The mission of BlogAudio.org is to give you the resources you need to put audio files into your weblog and other web pages. It grew out of efforts to help Christopher Lydon put audio interviews into his blog and to build his BlogRadio.org website.
Our ideal is to capture, edit (at least mark start and end points), and deploy audio through a browser interface, but you may need cooperating server middleware (implementing SoX and transcode, for example). We will also survey desktop tools and the hardware you need to capture the media.
Phone to Blog tools like Audblog, PhoneBlogger, and Voice Monkey are hosted services that provide bloggers with the ability to post audio to their blogs from any phone. All you have to do is call their numbers and speak. They record an audio file and provide you with a link to it.
How to link to an audio clip in your blog. The media may be on your server or somewhere else on the web. You may also pull a quote (a brief excerpt) from a file that is being streamed from another site.
Download or Streaming? These two web audio techniques have unique advantages and disadvantages.
Choosing a Media Player. Browser playback is compromised by the browser opening a new window with advertising, and spawning a popup on window close with still more ads. We need a little utility that lets the user select a Media Player, then opens an audio file cleanly with no ad popup window.
We are now working on a Universal Media Controller. that can detect the media players(s) installed in a browser. This makes it possible to open a window that looks the same for all media players, is free of any commercial messages, and can play any media file. It will be superior to the additional step required to Choose Media Player.
RSS Enclosures allow you to have audio links appear automatically in your Aggregator/News Reader.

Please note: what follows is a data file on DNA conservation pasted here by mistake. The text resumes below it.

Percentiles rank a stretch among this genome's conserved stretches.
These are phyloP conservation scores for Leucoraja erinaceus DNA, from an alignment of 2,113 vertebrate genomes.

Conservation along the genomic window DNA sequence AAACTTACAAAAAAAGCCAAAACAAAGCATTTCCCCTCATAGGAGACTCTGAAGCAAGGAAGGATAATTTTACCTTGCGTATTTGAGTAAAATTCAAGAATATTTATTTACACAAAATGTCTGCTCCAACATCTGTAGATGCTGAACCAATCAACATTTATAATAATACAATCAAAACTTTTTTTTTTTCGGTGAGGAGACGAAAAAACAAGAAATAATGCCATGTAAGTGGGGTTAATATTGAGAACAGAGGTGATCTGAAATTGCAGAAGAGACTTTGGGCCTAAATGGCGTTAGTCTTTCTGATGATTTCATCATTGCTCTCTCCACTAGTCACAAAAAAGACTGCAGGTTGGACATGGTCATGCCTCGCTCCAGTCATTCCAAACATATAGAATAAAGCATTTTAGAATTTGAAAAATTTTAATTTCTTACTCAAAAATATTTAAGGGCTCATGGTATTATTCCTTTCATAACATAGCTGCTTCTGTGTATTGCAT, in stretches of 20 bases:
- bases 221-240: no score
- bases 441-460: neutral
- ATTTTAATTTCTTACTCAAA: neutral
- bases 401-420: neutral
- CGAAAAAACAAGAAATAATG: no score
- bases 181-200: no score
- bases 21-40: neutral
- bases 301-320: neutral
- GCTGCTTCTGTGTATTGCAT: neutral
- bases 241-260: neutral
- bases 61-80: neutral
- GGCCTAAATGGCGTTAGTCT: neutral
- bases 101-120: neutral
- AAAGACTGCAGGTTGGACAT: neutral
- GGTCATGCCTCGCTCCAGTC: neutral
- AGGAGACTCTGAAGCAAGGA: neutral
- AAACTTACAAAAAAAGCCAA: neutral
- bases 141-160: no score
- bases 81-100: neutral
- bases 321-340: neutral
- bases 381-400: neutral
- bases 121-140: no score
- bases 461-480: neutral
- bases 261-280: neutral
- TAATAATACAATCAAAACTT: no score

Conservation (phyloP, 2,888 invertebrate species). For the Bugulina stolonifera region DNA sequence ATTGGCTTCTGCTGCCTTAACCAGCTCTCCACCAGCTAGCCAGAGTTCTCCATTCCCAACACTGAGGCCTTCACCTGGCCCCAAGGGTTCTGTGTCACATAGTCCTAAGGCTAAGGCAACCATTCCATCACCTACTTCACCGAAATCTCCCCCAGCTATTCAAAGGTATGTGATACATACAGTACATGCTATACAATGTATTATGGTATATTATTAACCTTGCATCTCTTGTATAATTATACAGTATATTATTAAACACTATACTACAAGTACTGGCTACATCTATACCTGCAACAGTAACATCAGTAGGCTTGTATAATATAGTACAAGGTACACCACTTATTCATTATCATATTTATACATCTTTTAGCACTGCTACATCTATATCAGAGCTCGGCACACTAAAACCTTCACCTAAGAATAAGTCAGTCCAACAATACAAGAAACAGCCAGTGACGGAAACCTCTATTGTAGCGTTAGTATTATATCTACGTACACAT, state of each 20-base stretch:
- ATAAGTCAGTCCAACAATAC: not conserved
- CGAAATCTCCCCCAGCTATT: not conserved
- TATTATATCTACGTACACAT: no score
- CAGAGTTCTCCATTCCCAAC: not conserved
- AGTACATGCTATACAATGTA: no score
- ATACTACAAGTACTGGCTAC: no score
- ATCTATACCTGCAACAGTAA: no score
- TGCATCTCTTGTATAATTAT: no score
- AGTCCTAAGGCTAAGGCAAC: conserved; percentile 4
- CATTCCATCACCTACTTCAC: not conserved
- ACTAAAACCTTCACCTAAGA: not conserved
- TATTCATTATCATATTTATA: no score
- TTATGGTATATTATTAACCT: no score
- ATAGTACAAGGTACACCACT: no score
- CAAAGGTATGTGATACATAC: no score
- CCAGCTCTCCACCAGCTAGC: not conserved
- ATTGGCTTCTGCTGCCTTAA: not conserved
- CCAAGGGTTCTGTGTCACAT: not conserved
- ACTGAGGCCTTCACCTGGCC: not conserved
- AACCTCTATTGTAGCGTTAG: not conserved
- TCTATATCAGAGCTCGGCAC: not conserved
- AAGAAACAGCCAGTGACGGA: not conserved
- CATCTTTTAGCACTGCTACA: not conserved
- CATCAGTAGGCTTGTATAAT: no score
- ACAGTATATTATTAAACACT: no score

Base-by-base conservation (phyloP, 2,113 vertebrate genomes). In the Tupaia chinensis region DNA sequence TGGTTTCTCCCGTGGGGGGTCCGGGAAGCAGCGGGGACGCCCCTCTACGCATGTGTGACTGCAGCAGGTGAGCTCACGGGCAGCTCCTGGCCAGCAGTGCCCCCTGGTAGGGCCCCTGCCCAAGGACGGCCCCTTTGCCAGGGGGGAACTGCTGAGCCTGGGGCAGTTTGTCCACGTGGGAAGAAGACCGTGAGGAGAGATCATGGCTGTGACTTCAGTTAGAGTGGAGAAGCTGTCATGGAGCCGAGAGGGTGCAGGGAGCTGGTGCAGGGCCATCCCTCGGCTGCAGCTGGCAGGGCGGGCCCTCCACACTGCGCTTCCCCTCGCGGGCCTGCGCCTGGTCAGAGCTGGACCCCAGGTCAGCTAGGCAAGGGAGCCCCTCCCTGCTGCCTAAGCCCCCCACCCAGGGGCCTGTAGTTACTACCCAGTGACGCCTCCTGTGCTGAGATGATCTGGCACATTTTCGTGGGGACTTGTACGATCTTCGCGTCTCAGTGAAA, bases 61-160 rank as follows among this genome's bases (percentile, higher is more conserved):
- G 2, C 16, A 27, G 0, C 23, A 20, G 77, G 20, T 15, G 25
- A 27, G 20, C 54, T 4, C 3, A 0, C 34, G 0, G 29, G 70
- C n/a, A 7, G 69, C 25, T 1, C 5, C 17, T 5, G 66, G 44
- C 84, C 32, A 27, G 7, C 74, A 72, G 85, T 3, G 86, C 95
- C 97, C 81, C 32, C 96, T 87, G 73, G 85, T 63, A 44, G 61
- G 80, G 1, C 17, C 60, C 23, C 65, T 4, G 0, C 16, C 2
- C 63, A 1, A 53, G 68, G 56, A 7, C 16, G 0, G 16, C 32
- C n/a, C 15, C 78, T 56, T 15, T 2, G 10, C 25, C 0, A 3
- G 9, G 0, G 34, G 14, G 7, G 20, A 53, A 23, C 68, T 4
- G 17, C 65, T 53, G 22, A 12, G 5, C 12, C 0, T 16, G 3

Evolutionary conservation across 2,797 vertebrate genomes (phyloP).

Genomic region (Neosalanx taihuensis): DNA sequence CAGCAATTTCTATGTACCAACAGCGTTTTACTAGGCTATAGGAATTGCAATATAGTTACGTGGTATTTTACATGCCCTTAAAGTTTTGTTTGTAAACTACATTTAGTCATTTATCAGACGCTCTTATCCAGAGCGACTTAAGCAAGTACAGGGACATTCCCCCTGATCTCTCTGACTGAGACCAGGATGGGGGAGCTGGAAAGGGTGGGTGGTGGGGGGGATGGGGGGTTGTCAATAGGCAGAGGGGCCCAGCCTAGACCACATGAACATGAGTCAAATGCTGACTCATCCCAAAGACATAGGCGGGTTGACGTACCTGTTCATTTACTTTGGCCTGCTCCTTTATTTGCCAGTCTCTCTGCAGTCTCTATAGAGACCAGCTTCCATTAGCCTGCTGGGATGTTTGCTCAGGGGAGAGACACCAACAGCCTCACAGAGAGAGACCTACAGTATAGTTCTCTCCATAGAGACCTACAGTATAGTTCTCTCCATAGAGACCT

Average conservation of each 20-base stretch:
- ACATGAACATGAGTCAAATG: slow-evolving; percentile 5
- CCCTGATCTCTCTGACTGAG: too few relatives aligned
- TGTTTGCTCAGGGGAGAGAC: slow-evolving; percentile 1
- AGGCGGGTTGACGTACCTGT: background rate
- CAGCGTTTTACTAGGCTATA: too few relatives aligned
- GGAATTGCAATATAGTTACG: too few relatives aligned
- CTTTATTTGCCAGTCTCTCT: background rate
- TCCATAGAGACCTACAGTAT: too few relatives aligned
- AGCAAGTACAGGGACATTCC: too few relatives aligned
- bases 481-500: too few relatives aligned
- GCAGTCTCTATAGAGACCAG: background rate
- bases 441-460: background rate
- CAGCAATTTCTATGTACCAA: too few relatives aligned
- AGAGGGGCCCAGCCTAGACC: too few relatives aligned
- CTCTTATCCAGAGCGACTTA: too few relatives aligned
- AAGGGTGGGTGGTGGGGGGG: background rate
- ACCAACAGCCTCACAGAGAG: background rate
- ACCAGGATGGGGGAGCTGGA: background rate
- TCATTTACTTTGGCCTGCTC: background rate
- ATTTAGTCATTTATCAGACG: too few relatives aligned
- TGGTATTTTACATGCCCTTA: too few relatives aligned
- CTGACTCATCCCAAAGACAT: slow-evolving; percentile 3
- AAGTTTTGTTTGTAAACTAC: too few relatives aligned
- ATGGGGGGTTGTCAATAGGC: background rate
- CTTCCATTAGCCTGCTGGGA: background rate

Voice over IP (VoIP) or Internet telephony will be a critical element of future BlogAudio efforts. In principle, we need only record the VoIP streams, edit them a little, then post audio files. VoIP should also bring the realization of "talk radio," with live listener call-ins, to the web.
Harold Gilchrist pioneered the concept of an Audioblogging Gateway on his Audioblogging/Mobileblogging News site. He presented demonstrations of his work at BloggerCon 2003 . He used the Freedom applet in a browser to capture audio from his laptop, upload it to his server, and post it there in three different audio formats (OggVorbis, MP3, and WAV).
Jon Udell has been quoting audio/video snippets (from Real Media files) for some months. It is a very awkward process at this time, but Jon's approach does not need a server to capture or edit any media. He just hyperlinks to a streaming media file and gives it start and end points.
Bob Doyle has led a BlogRadio Studio research program to identify the best audio recording tools for Chris - microphones, headphones, MiniDisc and MP3 recorders, telephone interfaces, computer audio interfaces (mostly USB), editing programs, MP3 compressors, etc. He described BlogRadio.org at BloggerCon 2003
Kevin Marks and Adam Curry are working on a way to collect RSS Enclosures into a folder, automagically download them into a connected Apple iPod, and make them available for listening during a commute. Kevin described his concept of Just-In-Time audio and video recording at BloggerCon 2003 . Apple has added this auto-sync capability to their iTunes application.
Audio blogs are some interesting sites using audioblogging.
BlogVideo.org is a companion site addressing the problems of much larger video files.
BlogRadio Studio outlines the necessary equipment necessary to a Portable Web Studio.